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Snap Reactions: Notes on the Seahawks’ snap counts from Sunday’s win over the Bengals

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Cincinnati Bengals v Seattle Seahawks Photo by Abbie Parr/Getty Images

In the Seahawks’ 2019 regular season opener, they managed to outlast the Bengals in an occasionally-ugly affair, 21-20. Week 1 is always interesting; on one hand, we finally see preseason theories either proven or disproven; on the other hand, a fair number of takeaways from the first game will be entirely useless by November. That being said, there are some interesting talking points from Seattle’s snap counts against Cincinnati:

  • Perhaps the most noteworthy—and weird—takeaway is the lack of nickel the Seahawks played. Despite coming against an offense guided by Zac Taylor, who comes from a Rams team that ran 11 personnel on 77 percent of plays in 2018, Seattle kept three linebackers on the field the majority of the time. Mychal Kendricks and K.J. Wright played the same amount, at 90 percent, while Ugo Amadi played just 27 percent.
  • Jaron Brown, re-signed ahead of Week 1, and D.K. Metcalf, inducted into the Hall of Fame ahead of Week 1, played an equal amount as the team’s second and third receivers, with 41 snaps. Metcalf was the best receiver on the day for the Seahawks, and one could imagine he’ll stick in two receiver formations as the season progresses.
  • Rashaad Penny, now in his sophomore season, saw a workload typical for him during the second half of last season (26 percent). His snaps should go up and down as they try to keep Chris Carson fresh, but in Week 1, he had a minimal impact.
  • Nick Bellore returning to the team after being released was predictable, and I was interested to see how he’s used compared to Tre Madden. It was nearly identical: In 2018, Madden was a core special teamer while playing eight percent of the offense’s snaps. On Sunday, Bellore played six percent of the offense’s snaps, and 74 percent of special teams reps.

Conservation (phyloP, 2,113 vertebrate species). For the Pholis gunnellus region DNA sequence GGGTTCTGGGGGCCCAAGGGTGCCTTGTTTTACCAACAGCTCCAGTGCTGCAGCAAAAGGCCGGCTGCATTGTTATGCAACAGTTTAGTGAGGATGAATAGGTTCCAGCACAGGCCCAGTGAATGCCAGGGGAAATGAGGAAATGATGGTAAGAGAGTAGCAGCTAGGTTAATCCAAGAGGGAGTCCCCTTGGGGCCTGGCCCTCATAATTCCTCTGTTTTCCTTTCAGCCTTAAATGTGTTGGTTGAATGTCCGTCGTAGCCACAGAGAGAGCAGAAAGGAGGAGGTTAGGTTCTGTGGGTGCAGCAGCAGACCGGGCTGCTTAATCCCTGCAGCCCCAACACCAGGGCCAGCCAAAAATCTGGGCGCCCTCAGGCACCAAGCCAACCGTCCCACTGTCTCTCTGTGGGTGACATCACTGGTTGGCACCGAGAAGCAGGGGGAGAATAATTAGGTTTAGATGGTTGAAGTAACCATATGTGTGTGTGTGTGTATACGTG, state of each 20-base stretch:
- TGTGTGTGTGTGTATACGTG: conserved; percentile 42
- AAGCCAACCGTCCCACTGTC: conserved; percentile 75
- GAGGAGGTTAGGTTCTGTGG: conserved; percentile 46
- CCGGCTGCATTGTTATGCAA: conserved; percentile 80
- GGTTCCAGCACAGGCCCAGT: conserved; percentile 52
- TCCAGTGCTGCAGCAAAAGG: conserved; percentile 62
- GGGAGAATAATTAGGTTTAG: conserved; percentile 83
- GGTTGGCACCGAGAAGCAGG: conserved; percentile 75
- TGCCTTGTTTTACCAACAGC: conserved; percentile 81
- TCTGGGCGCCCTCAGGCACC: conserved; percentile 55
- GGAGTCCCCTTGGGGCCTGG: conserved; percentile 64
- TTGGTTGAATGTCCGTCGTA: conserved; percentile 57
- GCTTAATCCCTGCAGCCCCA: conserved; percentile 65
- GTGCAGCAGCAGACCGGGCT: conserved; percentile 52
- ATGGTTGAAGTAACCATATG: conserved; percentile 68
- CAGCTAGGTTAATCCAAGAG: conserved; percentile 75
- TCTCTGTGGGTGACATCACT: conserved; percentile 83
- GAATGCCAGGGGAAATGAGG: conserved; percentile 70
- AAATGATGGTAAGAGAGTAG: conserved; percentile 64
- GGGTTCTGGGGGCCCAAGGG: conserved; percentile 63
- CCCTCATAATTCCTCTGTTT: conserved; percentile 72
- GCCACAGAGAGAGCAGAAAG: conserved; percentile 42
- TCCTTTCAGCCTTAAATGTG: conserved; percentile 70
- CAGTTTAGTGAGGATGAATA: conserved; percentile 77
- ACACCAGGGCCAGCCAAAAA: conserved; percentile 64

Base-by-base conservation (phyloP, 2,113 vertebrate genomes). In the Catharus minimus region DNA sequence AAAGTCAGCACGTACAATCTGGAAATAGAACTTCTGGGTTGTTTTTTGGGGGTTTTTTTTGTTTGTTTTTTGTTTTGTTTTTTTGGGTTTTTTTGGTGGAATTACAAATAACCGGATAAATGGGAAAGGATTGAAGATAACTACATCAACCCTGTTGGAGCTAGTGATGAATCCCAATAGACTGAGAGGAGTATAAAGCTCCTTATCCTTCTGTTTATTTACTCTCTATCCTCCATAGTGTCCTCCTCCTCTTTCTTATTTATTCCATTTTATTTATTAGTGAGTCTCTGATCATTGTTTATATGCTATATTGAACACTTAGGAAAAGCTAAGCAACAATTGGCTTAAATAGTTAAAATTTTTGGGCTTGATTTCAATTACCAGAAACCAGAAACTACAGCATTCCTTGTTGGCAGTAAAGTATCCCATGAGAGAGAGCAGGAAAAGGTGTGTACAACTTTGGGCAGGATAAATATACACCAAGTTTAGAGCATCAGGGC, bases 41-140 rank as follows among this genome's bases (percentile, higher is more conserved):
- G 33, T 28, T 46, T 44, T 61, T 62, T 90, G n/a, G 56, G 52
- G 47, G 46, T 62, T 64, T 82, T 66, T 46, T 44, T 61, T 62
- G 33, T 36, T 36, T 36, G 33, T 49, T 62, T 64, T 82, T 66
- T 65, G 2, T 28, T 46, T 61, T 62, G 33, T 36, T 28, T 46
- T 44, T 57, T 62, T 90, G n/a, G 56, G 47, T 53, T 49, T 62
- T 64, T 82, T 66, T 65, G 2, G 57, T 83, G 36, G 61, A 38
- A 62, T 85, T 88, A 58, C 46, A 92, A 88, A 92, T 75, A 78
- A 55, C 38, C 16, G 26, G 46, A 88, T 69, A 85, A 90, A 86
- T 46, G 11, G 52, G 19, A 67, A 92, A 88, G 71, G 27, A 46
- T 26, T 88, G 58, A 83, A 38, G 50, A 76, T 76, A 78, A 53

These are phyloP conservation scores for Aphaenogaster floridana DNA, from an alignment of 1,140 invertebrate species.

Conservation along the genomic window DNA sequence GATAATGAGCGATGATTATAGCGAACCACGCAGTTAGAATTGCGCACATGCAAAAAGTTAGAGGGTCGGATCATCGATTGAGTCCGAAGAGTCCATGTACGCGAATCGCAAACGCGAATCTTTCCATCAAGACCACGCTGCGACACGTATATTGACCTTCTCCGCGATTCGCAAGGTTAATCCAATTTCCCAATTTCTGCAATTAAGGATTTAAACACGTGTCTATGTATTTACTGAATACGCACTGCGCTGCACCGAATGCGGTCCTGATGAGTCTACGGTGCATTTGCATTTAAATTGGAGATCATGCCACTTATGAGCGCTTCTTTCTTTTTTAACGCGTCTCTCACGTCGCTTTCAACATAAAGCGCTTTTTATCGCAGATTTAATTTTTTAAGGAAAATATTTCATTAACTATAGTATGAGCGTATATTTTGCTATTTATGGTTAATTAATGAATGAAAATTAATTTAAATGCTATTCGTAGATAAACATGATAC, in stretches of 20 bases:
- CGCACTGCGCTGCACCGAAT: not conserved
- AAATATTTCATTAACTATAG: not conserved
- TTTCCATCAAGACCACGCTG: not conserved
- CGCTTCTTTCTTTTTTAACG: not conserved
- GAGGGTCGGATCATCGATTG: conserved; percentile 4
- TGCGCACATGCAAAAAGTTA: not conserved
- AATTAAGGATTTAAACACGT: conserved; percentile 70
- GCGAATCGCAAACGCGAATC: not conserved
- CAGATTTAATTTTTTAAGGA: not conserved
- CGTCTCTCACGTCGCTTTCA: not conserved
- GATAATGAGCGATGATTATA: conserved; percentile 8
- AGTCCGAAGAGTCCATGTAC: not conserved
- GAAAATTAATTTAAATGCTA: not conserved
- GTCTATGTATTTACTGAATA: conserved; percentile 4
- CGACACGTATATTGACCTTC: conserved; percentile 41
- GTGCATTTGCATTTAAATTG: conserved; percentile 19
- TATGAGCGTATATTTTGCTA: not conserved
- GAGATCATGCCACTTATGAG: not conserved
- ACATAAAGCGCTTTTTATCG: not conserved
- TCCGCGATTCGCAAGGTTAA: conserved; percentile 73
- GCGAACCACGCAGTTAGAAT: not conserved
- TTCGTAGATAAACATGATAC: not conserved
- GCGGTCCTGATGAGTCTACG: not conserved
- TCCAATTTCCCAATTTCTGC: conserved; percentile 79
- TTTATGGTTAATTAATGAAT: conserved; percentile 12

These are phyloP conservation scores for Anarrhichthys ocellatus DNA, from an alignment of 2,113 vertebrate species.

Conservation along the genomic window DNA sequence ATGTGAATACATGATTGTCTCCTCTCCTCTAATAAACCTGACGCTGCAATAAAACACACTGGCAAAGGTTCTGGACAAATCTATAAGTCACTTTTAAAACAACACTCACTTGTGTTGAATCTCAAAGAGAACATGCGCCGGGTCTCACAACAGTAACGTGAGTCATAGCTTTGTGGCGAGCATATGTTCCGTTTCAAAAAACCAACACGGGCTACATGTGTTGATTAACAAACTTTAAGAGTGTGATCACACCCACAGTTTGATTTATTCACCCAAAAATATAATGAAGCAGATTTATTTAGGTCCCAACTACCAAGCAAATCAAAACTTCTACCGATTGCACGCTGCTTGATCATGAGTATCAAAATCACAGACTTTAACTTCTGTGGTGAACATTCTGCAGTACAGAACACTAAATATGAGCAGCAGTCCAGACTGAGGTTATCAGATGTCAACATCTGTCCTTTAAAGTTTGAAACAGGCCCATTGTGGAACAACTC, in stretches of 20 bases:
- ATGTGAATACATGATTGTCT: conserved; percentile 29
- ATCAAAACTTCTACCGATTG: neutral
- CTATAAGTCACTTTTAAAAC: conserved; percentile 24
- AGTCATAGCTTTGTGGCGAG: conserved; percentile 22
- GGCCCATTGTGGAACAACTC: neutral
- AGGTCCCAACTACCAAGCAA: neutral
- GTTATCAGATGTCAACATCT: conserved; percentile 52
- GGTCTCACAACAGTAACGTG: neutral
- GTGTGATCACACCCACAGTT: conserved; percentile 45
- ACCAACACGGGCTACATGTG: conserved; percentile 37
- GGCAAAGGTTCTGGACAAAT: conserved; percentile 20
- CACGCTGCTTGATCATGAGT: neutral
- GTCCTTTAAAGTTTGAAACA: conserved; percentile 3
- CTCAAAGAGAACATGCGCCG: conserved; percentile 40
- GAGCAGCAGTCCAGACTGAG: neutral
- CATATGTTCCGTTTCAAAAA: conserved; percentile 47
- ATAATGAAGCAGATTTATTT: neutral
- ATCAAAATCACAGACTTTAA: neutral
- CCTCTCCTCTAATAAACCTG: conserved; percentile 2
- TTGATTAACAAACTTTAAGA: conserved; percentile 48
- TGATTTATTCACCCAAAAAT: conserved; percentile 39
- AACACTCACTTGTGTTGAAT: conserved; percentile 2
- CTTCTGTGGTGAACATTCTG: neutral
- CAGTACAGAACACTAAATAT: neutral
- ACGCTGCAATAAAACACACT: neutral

• In his Seahawks debut, Jadeveon Clowney played more than planned—likely due in part to Ezekiel Ansah’s absence—coming in at 62 percent. He made quite the impact, with a sack and a pass breakup. In addition to those numbers, he constantly changed the math up front and forced the Bengals to commit an extra blocker to him.
  • Finally, Rasheem Green, who the team needs to step up in year two, played well in Ansah’s place (and featuring in 65 percent of the defense’s snaps). His biggest contribution, of course, being the sack-fumble which ended the game.

Seattle’s snap counts should change up quite a bit in Week 2, with Mike Iupati and Ansah possibly coming into the lineup, and Tedric Thompson possibly headed for the bench. That will all happen in Pittsburgh, against the reeling Steelers in their home opener.